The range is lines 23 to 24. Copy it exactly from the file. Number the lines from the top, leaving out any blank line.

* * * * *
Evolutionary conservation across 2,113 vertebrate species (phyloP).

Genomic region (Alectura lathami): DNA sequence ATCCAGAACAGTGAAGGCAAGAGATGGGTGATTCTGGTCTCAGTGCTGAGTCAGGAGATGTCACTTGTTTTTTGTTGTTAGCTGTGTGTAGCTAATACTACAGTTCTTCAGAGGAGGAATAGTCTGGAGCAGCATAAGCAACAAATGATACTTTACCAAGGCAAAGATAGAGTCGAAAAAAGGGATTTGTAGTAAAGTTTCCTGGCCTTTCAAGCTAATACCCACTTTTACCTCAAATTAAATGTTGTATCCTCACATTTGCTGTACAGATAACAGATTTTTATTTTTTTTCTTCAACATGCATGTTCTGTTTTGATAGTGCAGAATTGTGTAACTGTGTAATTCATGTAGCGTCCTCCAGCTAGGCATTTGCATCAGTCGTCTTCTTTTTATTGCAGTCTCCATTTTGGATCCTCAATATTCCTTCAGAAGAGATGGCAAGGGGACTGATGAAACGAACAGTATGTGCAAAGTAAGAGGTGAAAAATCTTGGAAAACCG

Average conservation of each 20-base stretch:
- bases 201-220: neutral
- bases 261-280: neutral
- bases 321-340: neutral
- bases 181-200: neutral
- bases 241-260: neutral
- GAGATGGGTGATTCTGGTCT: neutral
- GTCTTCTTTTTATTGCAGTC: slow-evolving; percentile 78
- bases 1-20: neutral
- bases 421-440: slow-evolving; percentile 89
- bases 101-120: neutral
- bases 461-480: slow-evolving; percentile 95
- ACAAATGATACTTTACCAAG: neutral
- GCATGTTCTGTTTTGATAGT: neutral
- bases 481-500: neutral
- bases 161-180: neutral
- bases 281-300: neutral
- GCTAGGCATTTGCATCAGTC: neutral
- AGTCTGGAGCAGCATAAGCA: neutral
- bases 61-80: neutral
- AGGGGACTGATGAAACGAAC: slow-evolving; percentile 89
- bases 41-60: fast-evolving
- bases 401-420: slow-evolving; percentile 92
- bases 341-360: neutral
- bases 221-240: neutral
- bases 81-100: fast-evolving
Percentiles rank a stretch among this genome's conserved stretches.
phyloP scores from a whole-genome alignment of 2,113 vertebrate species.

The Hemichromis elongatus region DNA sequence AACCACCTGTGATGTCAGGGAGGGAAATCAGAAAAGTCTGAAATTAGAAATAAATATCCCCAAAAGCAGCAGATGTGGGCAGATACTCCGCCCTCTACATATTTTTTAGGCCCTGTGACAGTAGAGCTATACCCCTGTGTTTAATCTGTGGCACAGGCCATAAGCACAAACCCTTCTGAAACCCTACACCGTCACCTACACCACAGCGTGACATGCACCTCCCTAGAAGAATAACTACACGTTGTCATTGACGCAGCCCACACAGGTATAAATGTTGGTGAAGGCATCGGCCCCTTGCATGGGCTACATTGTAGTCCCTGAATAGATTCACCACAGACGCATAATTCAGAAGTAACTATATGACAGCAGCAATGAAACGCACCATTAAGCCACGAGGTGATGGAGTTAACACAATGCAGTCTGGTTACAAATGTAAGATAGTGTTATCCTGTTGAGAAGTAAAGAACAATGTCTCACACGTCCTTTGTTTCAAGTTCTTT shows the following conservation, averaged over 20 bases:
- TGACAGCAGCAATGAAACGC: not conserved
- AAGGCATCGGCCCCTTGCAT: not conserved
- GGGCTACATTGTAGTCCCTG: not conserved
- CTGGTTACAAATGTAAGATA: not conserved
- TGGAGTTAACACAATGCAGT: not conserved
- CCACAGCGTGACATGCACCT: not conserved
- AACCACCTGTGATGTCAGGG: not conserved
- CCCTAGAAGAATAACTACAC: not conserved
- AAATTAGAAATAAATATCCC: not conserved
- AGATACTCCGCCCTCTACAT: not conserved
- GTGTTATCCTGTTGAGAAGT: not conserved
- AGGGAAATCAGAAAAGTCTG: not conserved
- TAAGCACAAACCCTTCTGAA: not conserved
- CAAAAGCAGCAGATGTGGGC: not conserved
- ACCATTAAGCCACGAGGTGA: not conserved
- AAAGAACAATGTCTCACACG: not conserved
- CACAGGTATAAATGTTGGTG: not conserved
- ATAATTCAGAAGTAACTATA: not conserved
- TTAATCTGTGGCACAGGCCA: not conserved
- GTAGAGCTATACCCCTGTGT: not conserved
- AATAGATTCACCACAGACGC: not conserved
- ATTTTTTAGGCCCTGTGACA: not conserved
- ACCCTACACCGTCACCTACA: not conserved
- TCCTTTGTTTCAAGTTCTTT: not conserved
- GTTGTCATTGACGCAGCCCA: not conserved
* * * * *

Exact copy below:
- AGGGGACTGATGAAACGAAC: slow-evolving; percentile 89
- bases 41-60: fast-evolving